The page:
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Carotenoid-based skin ornaments reflect foraging propensity in a seabird, Sula leucogaster

Overview of attention for article published in Biology Letters, September 2018
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  • In the top 25% of all research outputs scored by Altmetric
  • Good Attention Score compared to outputs of the same age (79th percentile)

Mentioned by

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16 tweeters
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1 Facebook page

Readers on

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16 Mendeley
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Title
Carotenoid-based skin ornaments reflect foraging propensity in a seabird, Sula leucogaster
Published in
Biology Letters, September 2018
DOI 10.1098/rsbl.2018.0398
Pubmed ID
Authors

Nathan P. Michael, Roxana Torres, Andreanna J. Welch, Josh Adams, Mario Erandi Bonillas-Monge, Jonathan Felis, Laura Lopez-Marquez, Alejandro Martínez-Flores, Anne E. Wiley

Abstract

Carotenoid-based ornaments are common signalling features in animals. It has long been proposed that such ornaments communicate information about foraging abilities to potential mates. However, evidence linking foraging with ornamentation is largely missing from unmanipulated, free-ranging populations. To investigate this relationship, we studied a coastal population of brown booby (Sula leucogaster brewsteri), a seabird with a carotenoid-based gular skin ornament. δ13C values from both feathers and blood plasma were negatively correlated with male gular colour, indicating birds that consumed more pelagic prey in offshore locations had more ornamented skin than those that fed on nearshore, benthic prey. This relationship was supported by our GPS tracking results, which revealed longer, more offshore foraging trips among highly ornamented males. Our data show that brown booby ornaments are honest indicators of foraging propensity; a link consistent with the rarity hypothesis and potentially driven by the concentration of carotenoids found in phytoplankton versus benthic algae. Carotenoid-based ornaments may reflect foraging tendencies in animals such as coastal predators that use food webs with distinct carotenoid profiles.

Twitter Demographics

The data shown below were collected from the profiles of 16 tweeters who shared this research output. Click here to find out more about how the information was compiled.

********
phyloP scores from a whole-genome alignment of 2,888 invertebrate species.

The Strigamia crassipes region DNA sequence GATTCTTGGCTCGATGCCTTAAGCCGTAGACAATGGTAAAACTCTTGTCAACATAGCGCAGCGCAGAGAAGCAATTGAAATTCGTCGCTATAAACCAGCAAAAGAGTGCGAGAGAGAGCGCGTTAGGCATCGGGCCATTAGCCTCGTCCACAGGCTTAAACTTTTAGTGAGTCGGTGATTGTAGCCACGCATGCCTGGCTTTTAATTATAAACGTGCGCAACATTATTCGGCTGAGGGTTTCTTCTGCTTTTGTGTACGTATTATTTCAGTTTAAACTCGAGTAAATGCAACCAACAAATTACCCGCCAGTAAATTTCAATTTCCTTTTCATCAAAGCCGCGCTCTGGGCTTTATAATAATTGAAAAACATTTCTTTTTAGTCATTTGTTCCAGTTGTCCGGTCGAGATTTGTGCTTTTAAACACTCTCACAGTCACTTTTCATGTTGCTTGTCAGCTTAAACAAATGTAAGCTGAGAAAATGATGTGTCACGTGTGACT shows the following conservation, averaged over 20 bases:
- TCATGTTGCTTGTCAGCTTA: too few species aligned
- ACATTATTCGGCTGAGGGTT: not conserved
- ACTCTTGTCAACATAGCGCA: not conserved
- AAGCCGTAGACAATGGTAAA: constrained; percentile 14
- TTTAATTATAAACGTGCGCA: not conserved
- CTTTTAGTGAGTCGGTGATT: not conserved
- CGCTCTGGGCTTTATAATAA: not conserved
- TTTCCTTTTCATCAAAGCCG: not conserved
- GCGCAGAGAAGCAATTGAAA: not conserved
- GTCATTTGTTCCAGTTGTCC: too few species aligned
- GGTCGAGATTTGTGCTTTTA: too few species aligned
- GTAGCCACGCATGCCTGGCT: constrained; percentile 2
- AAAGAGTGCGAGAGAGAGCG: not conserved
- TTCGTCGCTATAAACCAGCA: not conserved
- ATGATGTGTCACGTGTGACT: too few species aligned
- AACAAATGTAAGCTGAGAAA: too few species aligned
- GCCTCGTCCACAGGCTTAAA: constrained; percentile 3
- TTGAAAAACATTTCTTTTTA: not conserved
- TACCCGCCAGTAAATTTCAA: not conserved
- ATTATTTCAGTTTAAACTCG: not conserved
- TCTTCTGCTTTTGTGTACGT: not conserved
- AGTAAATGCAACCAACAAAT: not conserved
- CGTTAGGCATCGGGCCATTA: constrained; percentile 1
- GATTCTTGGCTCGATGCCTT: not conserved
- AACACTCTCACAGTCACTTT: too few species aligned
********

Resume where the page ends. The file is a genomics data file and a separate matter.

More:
Mendeley readers

The data shown below were compiled from readership statistics for 16 Mendeley readers of this research output. Click here to see the associated Mendeley record.

Geographical breakdown

Country Count As %
Unknown 16 100%

Demographic breakdown

Readers by professional status Count As %
Student > Master 5 31%
Researcher 3 19%
Student > Ph. D. Student 3 19%
Professor 1 6%
Other 1 6%
Other 3 19%
Readers by discipline Count As %
Agricultural and Biological Sciences 8 50%
Environmental Science 4 25%
Biochemistry, Genetics and Molecular Biology 2 13%
Unspecified 1 6%
Arts and Humanities 1 6%
Other 0 0%

Attention Score in Context

This research output has an Altmetric Attention Score of 9. This is our high-level measure of the quality and quantity of online attention that it has received. This Attention Score, as well as the ranking and number of research outputs shown below, was calculated when the research output was last mentioned on 05 October 2018.
All research outputs
#1,738,268
of 12,749,777 outputs
Outputs from Biology Letters
#1,304
of 2,392 outputs
Outputs of similar age
#54,939
of 262,435 outputs
Outputs of similar age from Biology Letters
#46
of 60 outputs
Altmetric has tracked 12,749,777 research outputs across all sources so far. Compared to these this one has done well and is in the 86th percentile: it's in the top 25% of all research outputs ever tracked by Altmetric.
So far Altmetric has tracked 2,392 research outputs from this source. They typically receive a lot more attention than average, with a mean Attention Score of 38.9. This one is in the 45th percentile – i.e., 45% of its peers scored the same or lower than it.
Older research outputs will score higher simply because they've had more time to accumulate mentions. To account for age we can compare this Altmetric Attention Score to the 262,435 tracked outputs that were published within six weeks on either side of this one in any source. This one has done well, scoring higher than 79% of its contemporaries.
We're also able to compare this research output to 60 others from the same source and published within six weeks on either side of this one. This one is in the 23rd percentile – i.e., 23% of its contemporaries scored the same or lower than it.